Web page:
'

Search results

Found 1982 matches
Precession - (Torque-induced - Classical Newtonian)

Precession is a change in the orientation of the rotational axis of a rotating body. In an appropriate reference frame it can be defined as a change in the ... more

Moment of Inertia - Sphere (solid) - y axis

In physics and applied mathematics, the mass moment of inertia, usually denoted by I, measures the extent to which an object resists rotational ... more

Moment of Inertia - Right Circular Cone - x and y axis

In physics and applied mathematics, the mass moment of inertia, usually denoted by I, measures the extent to which an object resists rotational ... more

Moment of Inertia - Sphere (shell)

In physics and applied mathematics, the mass moment of inertia, usually denoted by I, measures the extent to which an object resists rotational ... more

Solar Rotation

Solar rotation is able to vary with latitude because the Sun is composed of a gaseous plasma. The rate of rotation is observed to be fastest at the equator ... more

Knuckle joint (Moment about axis XX)

A knuckle joint is a mechanical joint used to connect two rods which are under a tensile load, when there is a requirement of small amount of flexibility, ... more

Kepler's Second Law

In astronomy, Kepler’s laws of planetary motion are three scientific laws describing the motion of planets around the Sun.

1.The orbit of a ... more

Rotary variable differential transformer(RVDT) - Rotor mechanical angle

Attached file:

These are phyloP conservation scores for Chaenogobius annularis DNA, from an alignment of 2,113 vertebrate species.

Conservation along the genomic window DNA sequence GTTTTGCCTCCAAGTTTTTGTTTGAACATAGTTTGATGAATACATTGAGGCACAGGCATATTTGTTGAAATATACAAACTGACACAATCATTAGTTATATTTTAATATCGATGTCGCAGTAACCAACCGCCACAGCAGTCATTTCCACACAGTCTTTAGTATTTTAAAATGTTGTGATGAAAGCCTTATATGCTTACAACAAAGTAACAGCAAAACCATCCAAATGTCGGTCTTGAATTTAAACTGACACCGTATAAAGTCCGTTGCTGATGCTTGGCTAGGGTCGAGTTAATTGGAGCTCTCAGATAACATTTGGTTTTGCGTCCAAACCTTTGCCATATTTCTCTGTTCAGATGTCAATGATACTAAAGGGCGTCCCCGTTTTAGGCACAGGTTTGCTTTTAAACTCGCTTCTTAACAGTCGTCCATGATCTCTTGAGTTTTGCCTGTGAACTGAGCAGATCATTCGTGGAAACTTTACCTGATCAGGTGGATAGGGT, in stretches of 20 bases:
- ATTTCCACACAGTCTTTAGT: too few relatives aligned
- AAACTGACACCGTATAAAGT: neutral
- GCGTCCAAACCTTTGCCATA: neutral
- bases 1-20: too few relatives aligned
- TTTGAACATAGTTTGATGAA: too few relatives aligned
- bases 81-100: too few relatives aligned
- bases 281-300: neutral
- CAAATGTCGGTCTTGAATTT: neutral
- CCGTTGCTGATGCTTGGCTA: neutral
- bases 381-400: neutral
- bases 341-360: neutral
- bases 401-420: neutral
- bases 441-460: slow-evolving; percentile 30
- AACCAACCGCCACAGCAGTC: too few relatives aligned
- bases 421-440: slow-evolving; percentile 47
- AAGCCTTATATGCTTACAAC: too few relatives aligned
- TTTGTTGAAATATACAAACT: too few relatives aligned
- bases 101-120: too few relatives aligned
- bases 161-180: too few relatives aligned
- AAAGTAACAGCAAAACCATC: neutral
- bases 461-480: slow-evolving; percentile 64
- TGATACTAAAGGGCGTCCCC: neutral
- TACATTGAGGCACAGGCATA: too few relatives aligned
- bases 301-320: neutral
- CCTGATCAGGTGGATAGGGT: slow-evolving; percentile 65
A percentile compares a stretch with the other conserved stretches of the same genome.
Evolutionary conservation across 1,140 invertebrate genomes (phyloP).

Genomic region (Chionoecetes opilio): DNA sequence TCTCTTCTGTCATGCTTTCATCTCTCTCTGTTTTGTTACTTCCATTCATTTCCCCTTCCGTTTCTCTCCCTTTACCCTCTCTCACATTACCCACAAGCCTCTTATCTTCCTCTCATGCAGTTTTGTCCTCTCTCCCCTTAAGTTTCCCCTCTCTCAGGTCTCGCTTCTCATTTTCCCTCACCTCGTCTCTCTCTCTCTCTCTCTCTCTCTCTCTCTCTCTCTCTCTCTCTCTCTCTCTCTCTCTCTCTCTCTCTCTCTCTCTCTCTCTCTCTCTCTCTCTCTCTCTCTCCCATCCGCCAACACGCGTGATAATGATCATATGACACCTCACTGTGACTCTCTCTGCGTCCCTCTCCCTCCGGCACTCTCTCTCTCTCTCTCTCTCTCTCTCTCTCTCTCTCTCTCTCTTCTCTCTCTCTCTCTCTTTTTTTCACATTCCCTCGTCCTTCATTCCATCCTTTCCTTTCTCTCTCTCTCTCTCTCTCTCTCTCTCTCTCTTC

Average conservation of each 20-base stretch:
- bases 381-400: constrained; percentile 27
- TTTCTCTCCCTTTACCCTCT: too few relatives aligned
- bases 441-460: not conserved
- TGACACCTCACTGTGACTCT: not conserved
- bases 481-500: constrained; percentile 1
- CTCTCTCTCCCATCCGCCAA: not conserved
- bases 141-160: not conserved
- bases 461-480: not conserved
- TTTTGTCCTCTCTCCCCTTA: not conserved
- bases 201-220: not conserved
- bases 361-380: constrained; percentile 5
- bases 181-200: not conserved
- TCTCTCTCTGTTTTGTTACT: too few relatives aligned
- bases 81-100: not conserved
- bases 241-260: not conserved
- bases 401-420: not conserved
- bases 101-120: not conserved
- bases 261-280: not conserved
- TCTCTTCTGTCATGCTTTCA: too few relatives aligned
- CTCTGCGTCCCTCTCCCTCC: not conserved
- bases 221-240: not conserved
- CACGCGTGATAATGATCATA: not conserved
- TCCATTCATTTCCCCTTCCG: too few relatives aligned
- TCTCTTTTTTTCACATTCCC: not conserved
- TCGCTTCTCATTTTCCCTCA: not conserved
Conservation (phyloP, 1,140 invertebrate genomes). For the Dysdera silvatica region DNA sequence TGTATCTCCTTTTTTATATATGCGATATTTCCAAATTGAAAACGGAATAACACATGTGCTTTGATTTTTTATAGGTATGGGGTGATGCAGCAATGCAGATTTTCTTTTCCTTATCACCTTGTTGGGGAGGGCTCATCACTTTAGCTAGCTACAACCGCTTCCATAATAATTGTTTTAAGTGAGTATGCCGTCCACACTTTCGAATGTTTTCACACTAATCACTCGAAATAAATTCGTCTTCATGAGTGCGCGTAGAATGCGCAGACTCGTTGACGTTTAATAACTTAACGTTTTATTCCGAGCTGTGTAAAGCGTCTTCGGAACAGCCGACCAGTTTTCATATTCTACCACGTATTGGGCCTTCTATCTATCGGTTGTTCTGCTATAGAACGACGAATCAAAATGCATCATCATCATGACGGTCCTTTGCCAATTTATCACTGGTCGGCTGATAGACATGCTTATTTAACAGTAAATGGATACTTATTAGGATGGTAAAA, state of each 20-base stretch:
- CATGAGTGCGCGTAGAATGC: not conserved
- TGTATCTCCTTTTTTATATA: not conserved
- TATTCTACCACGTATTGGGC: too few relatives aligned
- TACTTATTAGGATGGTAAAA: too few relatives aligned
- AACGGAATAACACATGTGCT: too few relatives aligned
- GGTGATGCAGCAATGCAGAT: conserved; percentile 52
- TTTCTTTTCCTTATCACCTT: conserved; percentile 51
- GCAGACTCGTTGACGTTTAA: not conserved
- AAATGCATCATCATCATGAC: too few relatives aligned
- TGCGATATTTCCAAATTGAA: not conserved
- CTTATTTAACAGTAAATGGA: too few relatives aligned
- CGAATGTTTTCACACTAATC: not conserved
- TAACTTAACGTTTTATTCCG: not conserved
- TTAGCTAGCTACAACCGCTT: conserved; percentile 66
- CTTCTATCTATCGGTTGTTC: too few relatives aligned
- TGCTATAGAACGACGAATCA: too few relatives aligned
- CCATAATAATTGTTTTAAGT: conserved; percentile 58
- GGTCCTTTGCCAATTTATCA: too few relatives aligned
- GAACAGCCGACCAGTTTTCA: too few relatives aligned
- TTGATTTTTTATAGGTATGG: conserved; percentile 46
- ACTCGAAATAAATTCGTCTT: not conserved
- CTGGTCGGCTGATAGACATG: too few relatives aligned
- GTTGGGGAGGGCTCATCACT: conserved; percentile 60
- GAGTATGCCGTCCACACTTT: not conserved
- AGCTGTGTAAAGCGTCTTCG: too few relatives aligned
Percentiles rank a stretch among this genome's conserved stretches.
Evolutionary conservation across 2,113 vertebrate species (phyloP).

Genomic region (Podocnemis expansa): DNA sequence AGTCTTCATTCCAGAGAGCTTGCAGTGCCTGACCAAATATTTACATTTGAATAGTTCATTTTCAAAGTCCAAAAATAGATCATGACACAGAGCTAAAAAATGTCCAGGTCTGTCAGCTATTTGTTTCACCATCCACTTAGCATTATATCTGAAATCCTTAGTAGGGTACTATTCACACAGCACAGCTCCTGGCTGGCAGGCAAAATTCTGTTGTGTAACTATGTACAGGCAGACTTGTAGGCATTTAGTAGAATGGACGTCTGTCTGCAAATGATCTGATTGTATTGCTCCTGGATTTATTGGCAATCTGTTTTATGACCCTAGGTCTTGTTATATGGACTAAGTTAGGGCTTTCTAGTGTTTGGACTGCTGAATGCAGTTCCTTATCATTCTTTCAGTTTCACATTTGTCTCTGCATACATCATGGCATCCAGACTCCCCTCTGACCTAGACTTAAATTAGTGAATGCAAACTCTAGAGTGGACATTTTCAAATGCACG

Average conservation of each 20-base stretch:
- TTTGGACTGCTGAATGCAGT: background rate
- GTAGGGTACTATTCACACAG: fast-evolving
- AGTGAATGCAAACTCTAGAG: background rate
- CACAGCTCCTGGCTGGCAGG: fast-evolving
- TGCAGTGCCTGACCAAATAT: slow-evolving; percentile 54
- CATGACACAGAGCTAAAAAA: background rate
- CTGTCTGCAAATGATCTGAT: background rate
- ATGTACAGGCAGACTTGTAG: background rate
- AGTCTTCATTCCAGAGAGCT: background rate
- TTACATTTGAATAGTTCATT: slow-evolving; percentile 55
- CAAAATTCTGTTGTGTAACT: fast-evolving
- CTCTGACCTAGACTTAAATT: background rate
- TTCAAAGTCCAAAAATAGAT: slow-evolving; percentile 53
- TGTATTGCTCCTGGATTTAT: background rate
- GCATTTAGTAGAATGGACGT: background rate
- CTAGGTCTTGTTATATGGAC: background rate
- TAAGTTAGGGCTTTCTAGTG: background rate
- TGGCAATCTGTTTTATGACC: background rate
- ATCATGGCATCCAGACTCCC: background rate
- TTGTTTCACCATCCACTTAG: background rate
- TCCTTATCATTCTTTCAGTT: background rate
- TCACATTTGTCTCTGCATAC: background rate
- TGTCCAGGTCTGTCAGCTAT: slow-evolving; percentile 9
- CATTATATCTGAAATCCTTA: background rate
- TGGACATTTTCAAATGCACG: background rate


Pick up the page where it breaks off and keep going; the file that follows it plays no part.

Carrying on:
A rotary variable differential transformer (RVDT) is a type of electrical transformer used for measuring angular ... more

Curvature of a Bimetallic Beam

A bimetallic strip is used to convert a temperature change into mechanical displacement. The strip consists of two strips of different metals which expand ... more

Worksheet 316

Calculate the change in length of the upper leg bone (the femur) when a 70.0 kg man supports 62.0 kg of his mass on it, assuming the bone to be equivalent to a uniform rod that is 45.0 cm long and 2.00 cm in radius.

Strategy

The force is equal to the weight supported:

Force (Newton's second law)

and the cross-sectional area of the upper leg bone(femur) is:

Disk area

To find the change in length we use the Young’s modulus formula. The Young’s modulus reference value for a bone under compression is known to be 9×109 N/m2. Now,all quantities except ΔL are known. Thus:

Young's Modulus

Discussion

This small change in length seems reasonable, consistent with our experience that bones are rigid. In fact, even the rather large forces encountered during strenuous physical activity do not compress or bend bones by large amounts. Although bone is rigid compared with fat or muscle, several of the substances listed in Table 5.3(see reference below) have larger values of Young’s modulus Y . In other words, they are more rigid.

Reference:
This worksheet is a modified version of Example 5.4 page 188 found in :
OpenStax College,College Physics. OpenStax College. 21 June 2012.
http://openstaxcollege.org/textbooks/college-physics
Creative Commons License : http://creativecommons.org/licenses/by/3.0/

...can't find what you're looking for?

Create a new formula